Lymphatic malformations (LM) represent a serious, rare disease of the lymphatic system characterized by development of abnormal vessels, outpouchings, or cysts filled with lymphatic fluid. The distinguishing feature of this disease is the aberrant cellular growth that creates cysts of varying size and location. According to the International Society for the Study of Vascular Anomalies (ISSVA), there are three morphologic types of LMs based on the size of the individual cysts (as opposed to the overall size of the LM): macrocystic (typically > 2 cm), microcystic (generally < 2 cm), and mixed (includes aspects of both) [1]. Macrocystic LMs typically exist beneath the skin and often can involve vascular components and/or organs. Microcystic LMs often have a cutaneous component and clinically present with lymphorrhea, bleeding, pain, itching, malodor, and functional deficits. Infections of malformations can occur and may lead to cellulitis of surrounding tissues or severe, life-threatening infections.

There are no treatments approved by the US Food and Drug Administration (FDA) for either macrocystic or microcystic lymphatic malformations. The current standard of care treatment options are mainly limited to procedural interventions such as surgery and sclerotherapy [2]. Treatment success rates for surgery vary, especially for large infiltrative disease [3]. Sclerotherapy, which involves injection of a sclerosant into the vascular structure, is associated with a higher response rate of up to 75% in macrocystic LM but much less successful in microcystic LM [4]. Its use is limited by safety concerns including pulmonary fibrosis [5]. However, a small study by Chaudry and colleagues (n = 34) found that treatment with the sclerosant bleomycin for microcystic LM was relatively safe and effective [5]. Therefore, microcystic LM represents a high unmet need and serious genetic disease for which novel therapies should advance with a sense of urgency.

Within the past 10 years, researchers have identified that somatic activating mutations in phosphatidylinositol 3-kinase (PIK3CA) result in increased activation of the PIK3CA/AKT/mTOR signaling pathway, leading to increased lymphangiogenesis [6]. This discovery has allowed researchers to consider potential new therapies that target this cellular pathway. One therapy in particular that has shown promise in a clinical setting is the mTOR inhibitor sirolimus, which is not FDA-approved for lymphatic malformations [7, 8].

Because LM is a congenital disease, diagnosis and treatment often occur early in life at specialized vascular malformation or vascular anomaly treatment centers. Given the complexity of the disease, patients are cared for by a multi-disciplinary team of specialists at these centers, which may include providers from dermatology, hematology/oncology, plastic or general surgery, otolaryngology, radiology and interventional radiology, orthopedics, and genetics, among others.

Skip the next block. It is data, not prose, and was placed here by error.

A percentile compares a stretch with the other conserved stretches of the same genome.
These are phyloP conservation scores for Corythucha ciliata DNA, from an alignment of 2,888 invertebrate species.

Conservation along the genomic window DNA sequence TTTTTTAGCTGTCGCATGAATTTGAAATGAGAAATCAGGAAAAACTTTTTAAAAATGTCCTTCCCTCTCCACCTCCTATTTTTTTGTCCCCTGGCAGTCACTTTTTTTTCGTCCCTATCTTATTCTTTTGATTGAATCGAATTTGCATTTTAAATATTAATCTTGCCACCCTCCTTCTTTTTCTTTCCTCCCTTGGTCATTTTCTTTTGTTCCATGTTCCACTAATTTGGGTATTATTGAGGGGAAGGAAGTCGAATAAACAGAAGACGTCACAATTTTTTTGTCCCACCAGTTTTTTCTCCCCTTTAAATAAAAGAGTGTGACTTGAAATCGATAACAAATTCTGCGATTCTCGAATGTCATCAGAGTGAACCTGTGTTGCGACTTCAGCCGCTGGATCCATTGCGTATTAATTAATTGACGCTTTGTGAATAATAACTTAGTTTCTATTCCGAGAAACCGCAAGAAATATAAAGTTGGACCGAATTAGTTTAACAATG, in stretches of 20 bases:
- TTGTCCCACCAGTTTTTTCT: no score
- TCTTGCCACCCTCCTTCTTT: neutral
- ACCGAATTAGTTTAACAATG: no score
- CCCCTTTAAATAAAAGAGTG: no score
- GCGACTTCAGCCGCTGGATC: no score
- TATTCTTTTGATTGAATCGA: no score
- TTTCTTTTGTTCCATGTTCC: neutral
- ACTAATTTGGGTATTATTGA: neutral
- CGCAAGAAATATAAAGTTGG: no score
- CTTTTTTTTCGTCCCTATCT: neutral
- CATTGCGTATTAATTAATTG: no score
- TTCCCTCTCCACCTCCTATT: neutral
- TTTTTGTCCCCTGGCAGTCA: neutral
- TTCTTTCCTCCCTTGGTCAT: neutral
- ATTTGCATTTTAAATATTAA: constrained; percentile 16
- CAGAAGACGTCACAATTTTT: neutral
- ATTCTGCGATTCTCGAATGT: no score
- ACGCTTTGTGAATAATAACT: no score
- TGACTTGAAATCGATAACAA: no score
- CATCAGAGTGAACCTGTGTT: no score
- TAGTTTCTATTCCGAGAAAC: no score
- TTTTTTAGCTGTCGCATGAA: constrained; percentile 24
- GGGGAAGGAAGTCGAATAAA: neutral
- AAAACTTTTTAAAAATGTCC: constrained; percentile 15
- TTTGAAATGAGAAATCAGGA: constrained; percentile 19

The research to fully understand the prevalence of LM is sparse and does not differentiate between macrocystic and microcystic LM. The totality of the epidemiologic literature for LM (inclusive of macro and microcystic) is limited to the incidence of the disease among various birth cohorts. Although both macrocystic and microcystic LM are chronic diseases, macrocystic lesions have better responses to treatments with surgery or sclerotherapy. As microcystic lesions do not respond as well to these treatments, they tend to be more persistent; therefore indicating the need to study the prevalence of each LM subtype.

Previous studies report a birth incidence ranging from 1/250 live births to as few as 1/4000 live births [9, 10]. Applying these rates to the provisional 2020 US Centers for Disease Control and Prevention birth data would yield about 900–14,400 new incident cases in 2020 [11]. These studies and data are further challenged by the fact that the disease classification and nomenclature have gone through a number of iterations over the years and disease definitions across studies may not be aligned [12]. Given the different treatment approaches for macrocystic and microcystic LM, including the different success rates of therapy and outcomes, it is important to distinguish the prevalence of microcystic LM from macrocystic LM. The current data estimates of LM incidence fail to capture the prevalence of microcystic LM, as people with this disease continue to age and require chronic care and treatment. By better understanding the total prevalence of people living with microcystic LM in the United States, efforts to identify underserved populations in need of potential new treatments can be better focused.

The purpose of the present study was to obtain an accurate estimate of the national prevalence for patients with microcystic LM or combined LM managed annually across physician specialties likely to treat this condition. In our survey, we defined lymphatic malformations with a cutaneous component (LMC) as patients with either microcystic LM or mixed type LM.

This is the first study using a methodology designed to estimate the national prevalence of annually managed LMC. It was not designed to estimate the total national prevalence of LMC, but rather the prevalence of a particular subset—patients whose LMC is being managed by a physician in a target specialty.

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